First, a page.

Polysulfone (PSU) and polysulfone/polyaniline (PANI) composites were 3D printed by solvent-cast direct write deposition. Traditional material extrusion techniques require the application of heat to melt the polymer during extrusion and printing. This type of thermal processing poses potential limitations for printing polymers that have high processing temperatures or thermally degrade. PSU is a thermally stable polymer, but has an elevated glass transition temperature of 185–190 °C and is highly viscous in the melt. On the other hand, polyaniline is a semiconducting polymer that thermally degrades before melting By using solvent-based inks, PSU and PSU/PANI composites were 3D printed at room temperature using direct write deposition. PSU inks consisted of PSU dissolved in a mixture of dichloromethane (DCM) and dimethylformamide (DMF). The DCM evaporated quickly to harden the extruded filament, while the DMF evaporated slowly to allow for a smoother extruded filament and more consistent extrusion with well-bonded layers. Best results were obtained with PSU concentrations at 35–40 wt% with a DCM:DMF volume ratio of 5:1. The optimized PSU/PANI inks consisted of 30 wt% undoped PANI, and 35 wt% doped PANI, with 20 wt% PSU solution in dichloroethane (DCE) used as a binder. Using capillary viscometry it was confirmed that the inks exhibited pseudoplastic behavior, which is expected for polymer solutions and melts. It was shown that objects printed using the PSU/PANI ink are not conductive when undoped PANI was used, but became conductive when the PANI powder was first doped in 1 M H2SO4 before printing. A resistivity of 4.83 Ω-m was achieved with an ink containing 35 wt% doped PANI and 13 wt% PSU.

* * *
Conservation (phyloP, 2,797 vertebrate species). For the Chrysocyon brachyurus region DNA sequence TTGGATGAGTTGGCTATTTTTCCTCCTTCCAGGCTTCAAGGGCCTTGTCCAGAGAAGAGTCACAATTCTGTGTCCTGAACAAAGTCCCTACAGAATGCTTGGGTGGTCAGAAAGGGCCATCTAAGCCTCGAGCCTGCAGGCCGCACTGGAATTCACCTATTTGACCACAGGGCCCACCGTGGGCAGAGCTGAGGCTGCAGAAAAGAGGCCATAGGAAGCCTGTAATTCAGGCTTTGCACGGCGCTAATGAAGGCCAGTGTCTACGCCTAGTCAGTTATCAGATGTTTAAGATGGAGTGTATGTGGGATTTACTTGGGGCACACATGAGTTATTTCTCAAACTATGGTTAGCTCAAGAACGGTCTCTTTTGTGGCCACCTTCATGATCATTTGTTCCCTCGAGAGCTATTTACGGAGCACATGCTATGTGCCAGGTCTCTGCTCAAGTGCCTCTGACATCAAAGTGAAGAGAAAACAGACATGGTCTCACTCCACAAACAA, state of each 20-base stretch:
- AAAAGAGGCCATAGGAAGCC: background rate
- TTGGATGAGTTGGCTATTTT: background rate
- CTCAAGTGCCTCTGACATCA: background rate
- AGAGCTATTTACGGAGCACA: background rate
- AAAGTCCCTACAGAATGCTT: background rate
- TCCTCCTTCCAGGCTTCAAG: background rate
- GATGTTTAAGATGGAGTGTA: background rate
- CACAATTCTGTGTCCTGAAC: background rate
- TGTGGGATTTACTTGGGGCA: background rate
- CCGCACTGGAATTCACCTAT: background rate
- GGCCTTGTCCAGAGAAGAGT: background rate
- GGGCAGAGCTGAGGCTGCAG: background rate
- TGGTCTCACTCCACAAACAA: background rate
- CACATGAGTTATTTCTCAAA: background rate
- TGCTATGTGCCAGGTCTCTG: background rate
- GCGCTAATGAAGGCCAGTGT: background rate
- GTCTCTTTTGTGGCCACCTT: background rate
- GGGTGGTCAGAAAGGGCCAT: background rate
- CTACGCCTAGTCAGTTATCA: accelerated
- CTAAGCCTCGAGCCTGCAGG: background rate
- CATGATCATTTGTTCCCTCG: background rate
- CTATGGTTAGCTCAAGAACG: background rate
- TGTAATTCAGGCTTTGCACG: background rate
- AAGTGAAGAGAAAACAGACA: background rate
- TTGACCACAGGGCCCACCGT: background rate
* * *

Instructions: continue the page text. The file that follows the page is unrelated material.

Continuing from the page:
All Science Journal Classification (ASJC) codes
- Organic Chemistry
- Polymers and Plastics
- Materials Chemistry